Musculoskeletal ultrasound

Last revised by Andrew Murphy on 23 Mar 2023

Musculoskeletal ultrasound is a musculoskeletal imaging technique that adds a different and complementary dimension of imaging evaluation to the traditional modalities of plain radiography, computerized tomography (CT), and magnetic resonance imaging (MRI).


Recognized advantages of musculoskeletal ultrasound include:

  • ready availability of ultrasound equipment

  • relatively low cost of the procedure compared with advanced imaging such as CT and MRI

  • no ionizing radiation

  • ability to image patients with a contraindication to MRI (e.g. some types of pacemakers)

  • much less artifact when imaging patients with surgical hardware compared to CT and MRI

  • ability to perform a dynamic evaluation, improving the radiologic interpretation of the clinical relevance of findings seen in a static image (e.g. shoulder impingement)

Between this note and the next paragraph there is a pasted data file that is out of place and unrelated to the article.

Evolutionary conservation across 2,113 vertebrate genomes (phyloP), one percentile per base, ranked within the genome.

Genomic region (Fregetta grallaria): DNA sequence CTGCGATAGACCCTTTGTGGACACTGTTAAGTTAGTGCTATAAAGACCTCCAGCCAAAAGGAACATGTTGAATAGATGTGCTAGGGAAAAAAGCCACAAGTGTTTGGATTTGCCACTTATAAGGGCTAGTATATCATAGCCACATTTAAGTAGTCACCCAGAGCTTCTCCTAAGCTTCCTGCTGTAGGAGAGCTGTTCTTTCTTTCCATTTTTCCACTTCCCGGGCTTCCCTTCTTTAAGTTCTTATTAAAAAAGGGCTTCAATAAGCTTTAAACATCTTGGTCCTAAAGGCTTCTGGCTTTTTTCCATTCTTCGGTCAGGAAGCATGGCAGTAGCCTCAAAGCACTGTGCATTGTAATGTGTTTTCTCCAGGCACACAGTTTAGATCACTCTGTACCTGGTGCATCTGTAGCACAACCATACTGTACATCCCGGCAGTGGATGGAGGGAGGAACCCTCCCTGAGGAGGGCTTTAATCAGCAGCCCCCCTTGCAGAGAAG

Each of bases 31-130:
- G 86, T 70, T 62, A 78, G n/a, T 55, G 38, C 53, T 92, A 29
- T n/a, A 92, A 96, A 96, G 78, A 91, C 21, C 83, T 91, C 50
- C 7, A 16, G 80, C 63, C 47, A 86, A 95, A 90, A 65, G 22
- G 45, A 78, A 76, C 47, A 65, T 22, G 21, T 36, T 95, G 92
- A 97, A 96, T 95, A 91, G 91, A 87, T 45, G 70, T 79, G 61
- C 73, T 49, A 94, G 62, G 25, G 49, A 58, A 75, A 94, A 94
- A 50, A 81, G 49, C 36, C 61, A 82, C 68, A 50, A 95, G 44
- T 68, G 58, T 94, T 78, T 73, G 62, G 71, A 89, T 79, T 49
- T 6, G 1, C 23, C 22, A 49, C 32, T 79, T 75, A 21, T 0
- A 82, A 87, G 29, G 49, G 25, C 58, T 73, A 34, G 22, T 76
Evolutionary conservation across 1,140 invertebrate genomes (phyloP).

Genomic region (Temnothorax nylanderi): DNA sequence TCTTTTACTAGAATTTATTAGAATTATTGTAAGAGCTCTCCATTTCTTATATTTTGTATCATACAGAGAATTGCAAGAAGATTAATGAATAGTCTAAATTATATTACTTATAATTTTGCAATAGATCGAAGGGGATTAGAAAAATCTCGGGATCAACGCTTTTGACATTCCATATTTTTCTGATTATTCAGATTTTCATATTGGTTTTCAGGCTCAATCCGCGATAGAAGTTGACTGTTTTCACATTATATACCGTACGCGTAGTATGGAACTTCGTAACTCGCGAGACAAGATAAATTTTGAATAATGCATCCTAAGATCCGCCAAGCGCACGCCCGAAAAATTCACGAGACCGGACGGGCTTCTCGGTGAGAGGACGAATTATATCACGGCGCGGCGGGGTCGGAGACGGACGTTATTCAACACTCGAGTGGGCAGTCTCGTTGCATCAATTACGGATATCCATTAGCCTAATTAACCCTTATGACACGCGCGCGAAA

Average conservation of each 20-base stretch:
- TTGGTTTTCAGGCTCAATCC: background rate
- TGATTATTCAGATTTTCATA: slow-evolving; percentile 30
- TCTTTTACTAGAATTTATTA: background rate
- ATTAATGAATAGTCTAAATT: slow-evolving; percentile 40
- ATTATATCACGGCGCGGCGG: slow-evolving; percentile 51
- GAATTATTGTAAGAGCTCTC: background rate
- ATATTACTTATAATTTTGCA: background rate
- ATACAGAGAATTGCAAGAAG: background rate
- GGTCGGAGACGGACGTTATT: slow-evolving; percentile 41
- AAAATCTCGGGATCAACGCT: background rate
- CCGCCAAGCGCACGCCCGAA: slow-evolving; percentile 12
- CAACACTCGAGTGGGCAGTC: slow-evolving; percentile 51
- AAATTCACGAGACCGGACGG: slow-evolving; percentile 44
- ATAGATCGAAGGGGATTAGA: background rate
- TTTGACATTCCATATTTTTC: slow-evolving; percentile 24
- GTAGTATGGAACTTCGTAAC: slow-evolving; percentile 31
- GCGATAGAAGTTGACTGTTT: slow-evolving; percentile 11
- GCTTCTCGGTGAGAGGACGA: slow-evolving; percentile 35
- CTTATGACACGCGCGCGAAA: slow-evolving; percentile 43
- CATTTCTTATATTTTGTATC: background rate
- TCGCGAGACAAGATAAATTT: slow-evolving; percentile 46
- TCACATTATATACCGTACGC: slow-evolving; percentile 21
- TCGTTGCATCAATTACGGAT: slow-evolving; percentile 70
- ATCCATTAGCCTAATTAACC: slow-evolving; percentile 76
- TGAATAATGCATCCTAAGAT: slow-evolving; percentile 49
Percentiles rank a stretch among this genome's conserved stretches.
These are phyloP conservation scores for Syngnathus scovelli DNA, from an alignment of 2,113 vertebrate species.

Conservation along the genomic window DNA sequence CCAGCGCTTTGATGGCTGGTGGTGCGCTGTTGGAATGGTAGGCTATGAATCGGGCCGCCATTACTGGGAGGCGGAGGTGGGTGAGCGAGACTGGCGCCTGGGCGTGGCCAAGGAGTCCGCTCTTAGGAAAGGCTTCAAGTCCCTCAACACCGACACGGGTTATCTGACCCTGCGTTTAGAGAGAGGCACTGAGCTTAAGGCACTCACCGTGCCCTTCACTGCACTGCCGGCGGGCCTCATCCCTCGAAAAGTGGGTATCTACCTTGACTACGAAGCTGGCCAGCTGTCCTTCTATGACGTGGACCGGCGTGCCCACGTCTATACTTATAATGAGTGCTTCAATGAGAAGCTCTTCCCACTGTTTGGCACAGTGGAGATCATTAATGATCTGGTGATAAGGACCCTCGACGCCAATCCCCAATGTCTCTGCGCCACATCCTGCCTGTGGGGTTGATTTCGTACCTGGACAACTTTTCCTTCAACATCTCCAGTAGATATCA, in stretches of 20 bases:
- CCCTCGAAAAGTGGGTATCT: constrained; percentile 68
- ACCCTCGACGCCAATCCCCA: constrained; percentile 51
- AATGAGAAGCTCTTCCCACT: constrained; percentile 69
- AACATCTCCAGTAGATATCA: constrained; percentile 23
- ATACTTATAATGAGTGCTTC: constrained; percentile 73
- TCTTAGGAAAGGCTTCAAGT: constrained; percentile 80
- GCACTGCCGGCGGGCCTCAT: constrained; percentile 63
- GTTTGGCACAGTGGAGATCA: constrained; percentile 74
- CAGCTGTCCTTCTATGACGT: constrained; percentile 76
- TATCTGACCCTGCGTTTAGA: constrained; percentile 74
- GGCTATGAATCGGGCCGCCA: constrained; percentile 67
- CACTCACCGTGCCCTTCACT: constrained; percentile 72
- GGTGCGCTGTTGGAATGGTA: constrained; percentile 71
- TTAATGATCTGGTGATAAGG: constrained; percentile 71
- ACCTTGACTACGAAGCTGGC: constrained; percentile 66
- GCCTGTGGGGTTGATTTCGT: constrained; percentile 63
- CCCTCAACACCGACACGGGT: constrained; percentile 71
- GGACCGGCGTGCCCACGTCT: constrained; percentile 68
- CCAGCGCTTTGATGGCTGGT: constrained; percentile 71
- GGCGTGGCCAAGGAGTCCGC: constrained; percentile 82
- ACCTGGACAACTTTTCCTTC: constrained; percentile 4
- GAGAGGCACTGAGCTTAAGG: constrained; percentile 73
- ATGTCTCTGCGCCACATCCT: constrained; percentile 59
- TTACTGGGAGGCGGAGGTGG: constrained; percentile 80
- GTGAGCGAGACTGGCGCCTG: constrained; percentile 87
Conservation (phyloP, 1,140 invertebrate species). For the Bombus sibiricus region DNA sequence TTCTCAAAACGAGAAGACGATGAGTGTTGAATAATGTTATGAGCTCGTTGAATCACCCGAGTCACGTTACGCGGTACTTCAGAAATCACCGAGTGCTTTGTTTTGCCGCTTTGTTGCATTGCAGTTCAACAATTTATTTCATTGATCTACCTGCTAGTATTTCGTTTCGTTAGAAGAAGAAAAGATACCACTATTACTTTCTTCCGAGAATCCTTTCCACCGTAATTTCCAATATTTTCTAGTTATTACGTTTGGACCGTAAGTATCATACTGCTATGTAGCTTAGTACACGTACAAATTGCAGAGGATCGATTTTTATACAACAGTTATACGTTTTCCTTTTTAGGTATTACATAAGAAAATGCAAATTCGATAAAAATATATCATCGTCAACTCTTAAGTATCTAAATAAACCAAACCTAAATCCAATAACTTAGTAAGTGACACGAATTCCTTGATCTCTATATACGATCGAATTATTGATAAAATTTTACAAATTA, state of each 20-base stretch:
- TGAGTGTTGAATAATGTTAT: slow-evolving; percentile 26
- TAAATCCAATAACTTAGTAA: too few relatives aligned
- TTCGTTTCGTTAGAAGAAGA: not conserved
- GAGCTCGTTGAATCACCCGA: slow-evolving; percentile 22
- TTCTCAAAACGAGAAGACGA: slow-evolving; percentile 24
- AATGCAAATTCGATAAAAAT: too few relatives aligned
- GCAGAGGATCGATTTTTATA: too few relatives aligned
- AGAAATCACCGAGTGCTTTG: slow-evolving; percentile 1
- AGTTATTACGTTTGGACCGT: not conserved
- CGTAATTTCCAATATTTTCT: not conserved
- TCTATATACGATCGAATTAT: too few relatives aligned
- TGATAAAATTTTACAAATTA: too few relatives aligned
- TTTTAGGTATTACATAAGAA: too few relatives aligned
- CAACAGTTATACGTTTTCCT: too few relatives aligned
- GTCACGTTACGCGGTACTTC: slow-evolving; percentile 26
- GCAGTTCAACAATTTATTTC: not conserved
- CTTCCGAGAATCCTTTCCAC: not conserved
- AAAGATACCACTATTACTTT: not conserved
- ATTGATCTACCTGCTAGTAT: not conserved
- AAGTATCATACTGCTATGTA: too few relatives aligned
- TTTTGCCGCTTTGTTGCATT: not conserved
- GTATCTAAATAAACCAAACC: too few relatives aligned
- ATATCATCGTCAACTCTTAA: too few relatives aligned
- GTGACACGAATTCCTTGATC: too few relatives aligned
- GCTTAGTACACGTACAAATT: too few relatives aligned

Standard high-frequency ultrasound probes also have the ability to resolve finer imaging detail compared to MRI. The axial resolution of a 10 MHz probe is 150 μm. A 1.5 T MRI scanner with a field of view of 12 x 6 cm and a matrix of 256 x 256 pixels, with a slice thickness of 0.5 cm, has a resolution of 469 x 469 μm 1.


Despite its many strengths, musculoskeletal ultrasound also has some limitations in the complete evaluation of musculoskeletal disorders.

  • radiography and CT provide a much better evaluation of mineralization and the spatial relationship of fractures

  • MRI is superior to assess bone marrow, bone tumors, joints, and muscles that are inaccessible to high-resolution ultrasound probes (e.g. the spine, sacroiliac joints, cruciate ligaments, etc.)

Musculoskeletal ultrasound also encounters its own set of artifacts, such as anisotropy, and requires a solid knowledge base and background in ultrasound technique for safe and accurate results.

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